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Yukon Coroner releases opioid death information

24 opioid deaths in 2021, nine more in early 2022
The Yukon Coroner’s Service is reporting further details on opioid-related deaths in the Yukon in 2021 and the first two months of this year. (File Photo)

Information from the Yukon Coroner’s Service lends further context to the ongoing crisis caused by opioid-related deaths in the territory.

In a March 17 notice, the coroner’s service confirmed there were 24 opioid-related deaths in the territory in 2021. There were also nine deaths attributed to opioids between Jan. 5 and Feb. 22 — a 10th death is awaiting a full toxicological analysis before the coroner can make a conclusion. There have been 67 deaths since 2016, according to the coroner.

Along with the total death toll, the coroner provided further information on who the crisis is killing and what drugs are responsible for the deaths in 2021.

Twenty of the 24 deaths in 2021 occurred in Whitehorse. Most were male, 67 per cent, while the remaining 33 per cent were female. Almost half of those who died, 42 per cent, were First Nation citizens. The ages of those who died ranged from 23 to 60.

The confimed opioid deaths represented 20 per cent of all cases investigated by the Yukon Coroner’s Service in 2021.

Fentanyl was involved in all of the 2021 opioid deaths but a mixture of drugs was present in many. According to the coroner, the presence of benzodiazapines was confirmed in six cases, cocaine was present in 17 cases and carfentanil was found in two.

The deaths recorded in the early months of 2022 followed many of the same trends, however, First Nation citizens were even more disproportionally represented among those who died — 70 per cent of the early 2022 deaths.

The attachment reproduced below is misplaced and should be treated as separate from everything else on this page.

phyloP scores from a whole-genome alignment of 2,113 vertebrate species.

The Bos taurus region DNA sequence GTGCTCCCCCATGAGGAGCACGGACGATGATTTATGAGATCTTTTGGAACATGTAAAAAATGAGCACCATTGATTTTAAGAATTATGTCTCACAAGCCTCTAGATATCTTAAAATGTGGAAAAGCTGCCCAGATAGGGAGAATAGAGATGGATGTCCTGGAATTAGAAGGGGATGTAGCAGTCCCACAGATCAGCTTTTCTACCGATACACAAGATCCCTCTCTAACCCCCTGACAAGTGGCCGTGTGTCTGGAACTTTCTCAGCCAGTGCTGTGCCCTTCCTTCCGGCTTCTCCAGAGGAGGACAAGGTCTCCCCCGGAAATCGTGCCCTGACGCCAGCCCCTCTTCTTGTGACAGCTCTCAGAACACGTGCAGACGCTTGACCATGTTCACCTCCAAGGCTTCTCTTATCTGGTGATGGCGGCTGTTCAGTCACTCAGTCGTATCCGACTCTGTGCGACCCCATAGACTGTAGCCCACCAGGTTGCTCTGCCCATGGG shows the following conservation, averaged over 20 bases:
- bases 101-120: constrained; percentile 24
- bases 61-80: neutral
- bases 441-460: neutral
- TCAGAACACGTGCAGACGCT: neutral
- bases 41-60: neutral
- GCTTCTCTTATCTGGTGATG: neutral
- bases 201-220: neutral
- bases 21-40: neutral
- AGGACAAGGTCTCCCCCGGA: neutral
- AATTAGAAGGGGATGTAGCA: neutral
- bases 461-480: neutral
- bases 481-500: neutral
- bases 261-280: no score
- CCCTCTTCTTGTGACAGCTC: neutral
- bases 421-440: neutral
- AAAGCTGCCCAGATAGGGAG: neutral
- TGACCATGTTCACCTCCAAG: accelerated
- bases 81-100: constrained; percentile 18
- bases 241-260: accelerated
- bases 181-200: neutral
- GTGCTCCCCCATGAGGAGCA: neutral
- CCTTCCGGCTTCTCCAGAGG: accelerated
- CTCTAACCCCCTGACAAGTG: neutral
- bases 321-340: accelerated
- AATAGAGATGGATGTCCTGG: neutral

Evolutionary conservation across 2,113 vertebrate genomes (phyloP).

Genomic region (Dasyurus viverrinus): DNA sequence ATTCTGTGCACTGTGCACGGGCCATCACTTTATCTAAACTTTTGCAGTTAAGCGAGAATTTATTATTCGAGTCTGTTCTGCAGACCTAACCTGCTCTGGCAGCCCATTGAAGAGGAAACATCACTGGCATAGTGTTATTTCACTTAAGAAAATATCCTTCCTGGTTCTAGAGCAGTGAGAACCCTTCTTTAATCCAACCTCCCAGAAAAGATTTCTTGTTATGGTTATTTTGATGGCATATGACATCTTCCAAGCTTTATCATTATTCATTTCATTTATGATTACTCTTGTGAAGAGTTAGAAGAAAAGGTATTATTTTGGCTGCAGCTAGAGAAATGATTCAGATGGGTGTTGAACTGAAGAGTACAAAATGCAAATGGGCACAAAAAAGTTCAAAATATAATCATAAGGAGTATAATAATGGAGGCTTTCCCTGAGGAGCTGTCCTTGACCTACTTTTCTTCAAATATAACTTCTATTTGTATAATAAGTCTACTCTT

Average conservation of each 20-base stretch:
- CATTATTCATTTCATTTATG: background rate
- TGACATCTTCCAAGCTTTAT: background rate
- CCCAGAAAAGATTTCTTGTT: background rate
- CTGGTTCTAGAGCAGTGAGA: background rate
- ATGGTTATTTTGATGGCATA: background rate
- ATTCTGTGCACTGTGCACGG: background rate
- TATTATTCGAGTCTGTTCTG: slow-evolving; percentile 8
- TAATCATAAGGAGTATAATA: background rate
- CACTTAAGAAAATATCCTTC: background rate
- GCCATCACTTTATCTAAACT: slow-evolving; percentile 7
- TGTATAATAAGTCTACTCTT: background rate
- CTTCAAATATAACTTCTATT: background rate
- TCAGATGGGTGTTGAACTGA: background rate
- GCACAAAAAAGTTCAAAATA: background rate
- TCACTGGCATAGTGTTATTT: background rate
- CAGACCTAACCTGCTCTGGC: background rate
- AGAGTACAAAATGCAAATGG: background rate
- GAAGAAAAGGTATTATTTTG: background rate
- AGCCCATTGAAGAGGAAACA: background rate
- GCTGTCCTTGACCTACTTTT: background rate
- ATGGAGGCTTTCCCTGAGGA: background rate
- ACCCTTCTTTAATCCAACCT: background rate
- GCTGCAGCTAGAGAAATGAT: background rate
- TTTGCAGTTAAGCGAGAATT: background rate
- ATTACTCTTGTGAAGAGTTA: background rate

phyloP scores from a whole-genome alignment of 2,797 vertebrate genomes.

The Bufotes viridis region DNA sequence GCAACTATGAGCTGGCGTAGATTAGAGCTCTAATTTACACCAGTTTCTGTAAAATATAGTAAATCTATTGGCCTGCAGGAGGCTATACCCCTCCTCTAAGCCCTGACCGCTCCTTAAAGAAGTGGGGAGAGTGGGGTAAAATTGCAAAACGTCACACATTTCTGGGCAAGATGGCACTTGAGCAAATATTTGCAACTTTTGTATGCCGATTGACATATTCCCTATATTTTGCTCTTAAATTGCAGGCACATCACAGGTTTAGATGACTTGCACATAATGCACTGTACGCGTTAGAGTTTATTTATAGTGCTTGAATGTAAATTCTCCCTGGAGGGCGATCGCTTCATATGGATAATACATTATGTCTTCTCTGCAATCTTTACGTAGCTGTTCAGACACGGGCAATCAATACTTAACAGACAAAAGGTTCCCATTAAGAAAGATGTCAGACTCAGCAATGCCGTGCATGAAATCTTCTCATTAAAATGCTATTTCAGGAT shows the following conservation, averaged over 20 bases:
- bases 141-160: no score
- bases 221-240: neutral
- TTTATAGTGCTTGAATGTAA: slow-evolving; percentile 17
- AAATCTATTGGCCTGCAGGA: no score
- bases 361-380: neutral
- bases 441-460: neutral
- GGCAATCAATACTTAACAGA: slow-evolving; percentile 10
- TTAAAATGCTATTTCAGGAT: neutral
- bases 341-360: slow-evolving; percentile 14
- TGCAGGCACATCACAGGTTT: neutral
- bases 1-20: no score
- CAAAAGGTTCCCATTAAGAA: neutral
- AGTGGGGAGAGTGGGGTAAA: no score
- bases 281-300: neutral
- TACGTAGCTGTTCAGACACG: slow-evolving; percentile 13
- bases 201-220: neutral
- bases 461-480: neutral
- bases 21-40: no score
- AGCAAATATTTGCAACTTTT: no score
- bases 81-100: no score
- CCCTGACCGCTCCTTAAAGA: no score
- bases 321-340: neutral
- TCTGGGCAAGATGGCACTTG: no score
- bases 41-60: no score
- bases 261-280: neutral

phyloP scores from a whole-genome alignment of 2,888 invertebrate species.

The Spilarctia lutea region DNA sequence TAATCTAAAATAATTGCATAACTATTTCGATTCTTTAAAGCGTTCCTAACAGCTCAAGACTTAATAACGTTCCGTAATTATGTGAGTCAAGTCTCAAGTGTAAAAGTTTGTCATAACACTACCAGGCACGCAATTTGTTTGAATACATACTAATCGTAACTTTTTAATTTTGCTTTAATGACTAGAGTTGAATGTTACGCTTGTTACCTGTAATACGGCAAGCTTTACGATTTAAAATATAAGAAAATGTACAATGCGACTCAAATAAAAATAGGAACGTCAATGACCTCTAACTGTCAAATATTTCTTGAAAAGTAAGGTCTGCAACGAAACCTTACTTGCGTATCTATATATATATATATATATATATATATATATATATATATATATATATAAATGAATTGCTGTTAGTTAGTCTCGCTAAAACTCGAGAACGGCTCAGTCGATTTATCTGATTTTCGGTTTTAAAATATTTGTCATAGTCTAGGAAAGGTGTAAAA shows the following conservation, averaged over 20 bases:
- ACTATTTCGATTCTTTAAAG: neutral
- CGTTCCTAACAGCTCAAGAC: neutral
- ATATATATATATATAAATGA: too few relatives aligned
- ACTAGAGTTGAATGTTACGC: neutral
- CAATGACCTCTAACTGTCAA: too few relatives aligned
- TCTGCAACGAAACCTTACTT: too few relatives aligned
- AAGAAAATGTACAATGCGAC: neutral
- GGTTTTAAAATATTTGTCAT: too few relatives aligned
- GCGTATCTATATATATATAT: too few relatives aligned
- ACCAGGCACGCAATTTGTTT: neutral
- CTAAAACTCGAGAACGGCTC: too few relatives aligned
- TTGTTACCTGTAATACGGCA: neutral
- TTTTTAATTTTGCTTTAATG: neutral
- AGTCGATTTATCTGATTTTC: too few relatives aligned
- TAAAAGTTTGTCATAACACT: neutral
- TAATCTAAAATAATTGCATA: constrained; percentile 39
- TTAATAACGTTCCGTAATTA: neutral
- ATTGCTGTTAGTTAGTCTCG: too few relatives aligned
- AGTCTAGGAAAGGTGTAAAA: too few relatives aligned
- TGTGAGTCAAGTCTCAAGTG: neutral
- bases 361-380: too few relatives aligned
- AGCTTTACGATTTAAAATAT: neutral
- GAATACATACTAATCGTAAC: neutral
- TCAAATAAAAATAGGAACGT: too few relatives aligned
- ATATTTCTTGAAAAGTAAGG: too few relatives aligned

“These deaths represent 40 per cent of all cases investigated by YCS since January 2022,” the March 17 notice from the coroner’s service reads.

“The YCS is beginning to see more First Nations citizens being affected, as well as more women and people in younger age groups. Alcohol remains a factor in many cases.”

The Yukon’s chief coroner, Heather Jones, expressed condolences in a statement.

“What the Yukon is experiencing is astonishingly difficult. We must show kindness, wisdom and compassion to those struggling with substance use, and work to support each other as we grieve,” Jones said.

As the unprecedented crisis continues, those who are trying to help are adjusting their efforts. Brontë Renwick-Shields, the executive director of Blood Ties Four Directions Centre, said a steady increase in demand for their services has been observed since 2020.

She said recent efforts have included more support and education outside Whitehorse in response to requests from the communities. Based on community needs, Blood Ties works to provide harm reduction and overdose prevention equipment and education.

In Whitehorse, Blood Ties runs the outreach van alongside the Kwanlin Dün First Nation and the Fetal Alcohol Syndrome Society Yukon (FASSY).

A relatively new addition to the response to high-risk drug use in Whitehorse is the safe consumption site that opened in September 2021. Renwick-Shields said Blood Ties knew that because the safe consumption site is a new initiative it would take a while for community trust to be established. She said it is seeing increased use. Following a survey of those who used or may use the consumption site, Renwick Shields said the site’s hours were adjusted from 10:30 a.m. to 7 p.m. to 12 p.m. to 9 p.m.

She said there has also been increased use of the FTIR spectrometer at the consumption site that can check drugs for harmful components.

Drug checking is also among the services provided at Blood Ties’ Ogilve Street location — it is one of the locations where Blood Ties makes naloxone kits available.

Naloxone is a medication capable of reversing the effects of an opioid overdose. Blood Ties has launched a new initiative, Knocks for Naloxone, in an attempt to make the potentially life-saving naloxone kits available in more places and reduce stigma around them. It will see businesses and other locations that have naloxone kits and trained staff on site given a sticker for their front window so those in need know that help is available.

Renwick-Shields said any organizations interested in participating in the program can contact Blood Ties and speak to its harm reduction counselor.

Contact Jim Elliot at

Jim Elliot

About the Author: Jim Elliot

I’m a B.C. transplant here in Whitehorse at The News telling stories about the Yukon's people, environment, and culture.
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